When you think of a blimp, you think of two things: the Goodyear dirigible floating poetically above a football stadium like some sort of guardian angel … and the Hindenburg.
Thanks to P-G reporter, Bob Dvorchak, I got to go along for the ride of a lifetime. Bob arranged to let me tag along while he and photographer Matt Freed went up, up and away. Naturally, I was a bit apprehensive about going up. I am not afraid of heights, as long as I trust the object I am either standing on or sitting in. A cartoon I drew in 2006 showing the Iraq war as the Hindenburg kept popping into my head as we headed to the Vandenberg Airport. I doctored it a little for my blog to express the anxiety I was feeling. I would compare it to the feeling I had before going on the Steel Phantom roller coaster at Kennywood for the first time ... if the Steel Phantom had at one time exploded into a ball of fire. For legal reasons I should point out that the good people at Goodyear had nothing to do with the Hindenburg.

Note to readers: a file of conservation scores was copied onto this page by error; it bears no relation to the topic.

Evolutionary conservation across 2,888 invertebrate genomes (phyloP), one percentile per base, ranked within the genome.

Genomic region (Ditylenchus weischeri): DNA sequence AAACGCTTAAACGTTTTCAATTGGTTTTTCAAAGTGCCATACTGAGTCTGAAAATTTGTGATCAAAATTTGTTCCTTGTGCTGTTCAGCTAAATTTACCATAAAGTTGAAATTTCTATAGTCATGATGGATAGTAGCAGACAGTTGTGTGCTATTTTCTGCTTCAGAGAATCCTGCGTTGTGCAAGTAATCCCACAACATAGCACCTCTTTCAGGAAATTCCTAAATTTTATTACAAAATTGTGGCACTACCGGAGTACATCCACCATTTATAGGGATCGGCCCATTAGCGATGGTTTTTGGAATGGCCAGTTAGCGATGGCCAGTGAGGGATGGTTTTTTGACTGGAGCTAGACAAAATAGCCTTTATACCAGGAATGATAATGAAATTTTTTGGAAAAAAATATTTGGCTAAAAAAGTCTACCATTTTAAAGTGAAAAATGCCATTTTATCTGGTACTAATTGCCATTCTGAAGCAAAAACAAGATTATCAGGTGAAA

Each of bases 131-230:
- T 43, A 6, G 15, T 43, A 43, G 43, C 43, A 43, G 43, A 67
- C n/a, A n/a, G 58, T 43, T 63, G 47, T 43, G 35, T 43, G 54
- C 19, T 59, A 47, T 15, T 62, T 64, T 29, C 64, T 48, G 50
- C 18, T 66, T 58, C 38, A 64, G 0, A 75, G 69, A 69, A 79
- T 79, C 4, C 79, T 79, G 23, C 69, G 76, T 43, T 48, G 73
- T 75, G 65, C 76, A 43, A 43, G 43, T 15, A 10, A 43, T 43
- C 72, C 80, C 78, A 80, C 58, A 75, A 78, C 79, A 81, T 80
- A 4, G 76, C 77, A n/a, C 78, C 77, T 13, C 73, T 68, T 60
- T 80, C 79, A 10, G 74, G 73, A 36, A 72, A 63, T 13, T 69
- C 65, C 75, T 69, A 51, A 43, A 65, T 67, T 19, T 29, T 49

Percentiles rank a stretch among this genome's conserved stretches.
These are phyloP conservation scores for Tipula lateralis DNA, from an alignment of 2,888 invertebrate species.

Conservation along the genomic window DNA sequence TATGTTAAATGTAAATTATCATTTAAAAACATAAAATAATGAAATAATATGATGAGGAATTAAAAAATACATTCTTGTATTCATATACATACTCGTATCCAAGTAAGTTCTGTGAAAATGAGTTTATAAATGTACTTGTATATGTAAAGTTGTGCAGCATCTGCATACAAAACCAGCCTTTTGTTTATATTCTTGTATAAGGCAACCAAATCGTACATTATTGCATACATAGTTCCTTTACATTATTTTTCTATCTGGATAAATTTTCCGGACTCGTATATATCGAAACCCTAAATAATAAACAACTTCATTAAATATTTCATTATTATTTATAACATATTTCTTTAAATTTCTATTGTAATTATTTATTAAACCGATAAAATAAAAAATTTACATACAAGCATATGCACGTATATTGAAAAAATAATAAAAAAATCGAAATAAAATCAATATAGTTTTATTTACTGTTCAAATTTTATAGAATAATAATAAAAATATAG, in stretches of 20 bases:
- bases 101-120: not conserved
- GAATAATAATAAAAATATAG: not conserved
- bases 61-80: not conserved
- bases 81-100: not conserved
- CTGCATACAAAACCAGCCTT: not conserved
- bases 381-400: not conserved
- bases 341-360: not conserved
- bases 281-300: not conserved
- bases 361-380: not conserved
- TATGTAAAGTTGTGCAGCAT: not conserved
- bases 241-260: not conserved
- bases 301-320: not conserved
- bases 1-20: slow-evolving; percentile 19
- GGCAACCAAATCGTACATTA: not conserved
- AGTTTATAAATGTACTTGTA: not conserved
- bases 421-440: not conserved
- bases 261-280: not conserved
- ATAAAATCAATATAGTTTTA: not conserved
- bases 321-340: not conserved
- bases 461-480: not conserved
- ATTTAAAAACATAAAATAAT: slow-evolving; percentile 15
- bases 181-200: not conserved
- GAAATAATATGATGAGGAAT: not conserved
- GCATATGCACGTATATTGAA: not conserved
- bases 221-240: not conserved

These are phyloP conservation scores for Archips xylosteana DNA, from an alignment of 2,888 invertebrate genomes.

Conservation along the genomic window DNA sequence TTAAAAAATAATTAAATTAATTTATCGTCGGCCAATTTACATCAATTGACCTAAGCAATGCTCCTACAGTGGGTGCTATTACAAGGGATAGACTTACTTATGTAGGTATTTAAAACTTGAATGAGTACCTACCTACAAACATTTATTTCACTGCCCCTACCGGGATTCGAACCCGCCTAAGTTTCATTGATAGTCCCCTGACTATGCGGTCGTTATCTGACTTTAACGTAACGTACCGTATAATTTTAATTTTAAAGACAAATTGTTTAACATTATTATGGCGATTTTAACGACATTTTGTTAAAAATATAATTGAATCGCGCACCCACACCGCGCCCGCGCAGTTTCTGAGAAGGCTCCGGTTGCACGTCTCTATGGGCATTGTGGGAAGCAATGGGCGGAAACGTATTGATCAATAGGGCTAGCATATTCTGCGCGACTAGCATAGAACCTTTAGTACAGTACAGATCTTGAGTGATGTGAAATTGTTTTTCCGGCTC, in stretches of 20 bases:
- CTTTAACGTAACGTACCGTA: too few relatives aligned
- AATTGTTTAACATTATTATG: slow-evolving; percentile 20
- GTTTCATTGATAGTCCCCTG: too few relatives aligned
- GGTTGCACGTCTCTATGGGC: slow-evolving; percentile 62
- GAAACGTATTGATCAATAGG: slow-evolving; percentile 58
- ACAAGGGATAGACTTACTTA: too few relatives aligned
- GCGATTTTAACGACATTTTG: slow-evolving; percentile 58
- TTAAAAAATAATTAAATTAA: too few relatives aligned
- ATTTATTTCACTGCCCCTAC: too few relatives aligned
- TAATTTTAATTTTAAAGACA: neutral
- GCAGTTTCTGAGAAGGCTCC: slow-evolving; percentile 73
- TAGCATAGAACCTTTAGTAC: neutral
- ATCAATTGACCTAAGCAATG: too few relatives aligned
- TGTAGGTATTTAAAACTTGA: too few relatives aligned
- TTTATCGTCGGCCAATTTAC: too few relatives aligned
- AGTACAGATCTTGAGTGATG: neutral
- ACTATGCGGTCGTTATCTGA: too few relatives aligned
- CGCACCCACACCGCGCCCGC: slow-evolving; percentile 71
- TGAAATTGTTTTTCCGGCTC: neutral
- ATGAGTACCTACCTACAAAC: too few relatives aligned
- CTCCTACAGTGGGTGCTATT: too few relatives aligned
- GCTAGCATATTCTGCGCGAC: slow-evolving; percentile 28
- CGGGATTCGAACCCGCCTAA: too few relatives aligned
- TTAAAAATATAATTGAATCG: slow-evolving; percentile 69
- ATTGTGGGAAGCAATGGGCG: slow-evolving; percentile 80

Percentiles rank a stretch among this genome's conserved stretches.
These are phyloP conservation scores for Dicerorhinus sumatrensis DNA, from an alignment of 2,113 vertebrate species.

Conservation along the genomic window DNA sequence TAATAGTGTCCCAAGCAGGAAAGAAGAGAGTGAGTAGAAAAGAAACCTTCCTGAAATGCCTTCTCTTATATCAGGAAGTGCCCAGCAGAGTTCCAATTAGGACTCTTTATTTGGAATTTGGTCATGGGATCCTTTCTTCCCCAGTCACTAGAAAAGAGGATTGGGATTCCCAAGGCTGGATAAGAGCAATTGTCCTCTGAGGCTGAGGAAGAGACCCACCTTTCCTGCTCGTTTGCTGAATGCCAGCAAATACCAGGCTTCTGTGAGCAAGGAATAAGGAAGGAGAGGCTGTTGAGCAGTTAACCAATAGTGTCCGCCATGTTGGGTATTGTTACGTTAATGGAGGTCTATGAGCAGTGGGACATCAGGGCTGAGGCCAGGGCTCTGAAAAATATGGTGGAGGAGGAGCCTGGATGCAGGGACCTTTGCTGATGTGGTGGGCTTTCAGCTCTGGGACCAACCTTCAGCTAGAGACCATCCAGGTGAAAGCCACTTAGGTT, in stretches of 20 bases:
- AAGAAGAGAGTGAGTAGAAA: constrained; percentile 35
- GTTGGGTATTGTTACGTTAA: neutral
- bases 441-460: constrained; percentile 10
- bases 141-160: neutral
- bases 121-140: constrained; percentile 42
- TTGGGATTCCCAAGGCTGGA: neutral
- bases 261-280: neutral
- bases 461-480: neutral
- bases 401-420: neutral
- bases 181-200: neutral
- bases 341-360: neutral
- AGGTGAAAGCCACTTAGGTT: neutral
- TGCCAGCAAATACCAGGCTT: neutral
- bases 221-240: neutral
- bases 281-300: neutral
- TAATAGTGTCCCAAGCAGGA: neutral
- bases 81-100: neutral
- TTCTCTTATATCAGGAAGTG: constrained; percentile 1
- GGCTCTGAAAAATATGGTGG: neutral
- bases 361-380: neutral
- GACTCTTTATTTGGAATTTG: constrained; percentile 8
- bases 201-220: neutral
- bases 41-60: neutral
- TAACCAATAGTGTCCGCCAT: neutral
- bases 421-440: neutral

The thing you don’t realize when you see the blimp way, way up there is how noisy it is. The engines used to propel the blimp forward are quite loud. The second thing you don’t realize is how much it moves. When we took off the pilot aimed it straight up in the air. When we were coming in for a landing he aimed it straight down at the ground. It looked like we were going to crash into the ground. But it felt like I was watching it in slow motion. Like a special effect in a movie, the second before the plane crashes into the mountain, everything slows way down.
The view was breathtaking. It was a beautiful day and the stadium looked great. Due to security, the blimp is not allowed to fly near the stadium during the Super Bowl, so I felt honored to get an early look. Check out Bob’s story and Matt’s video from inside the blimp.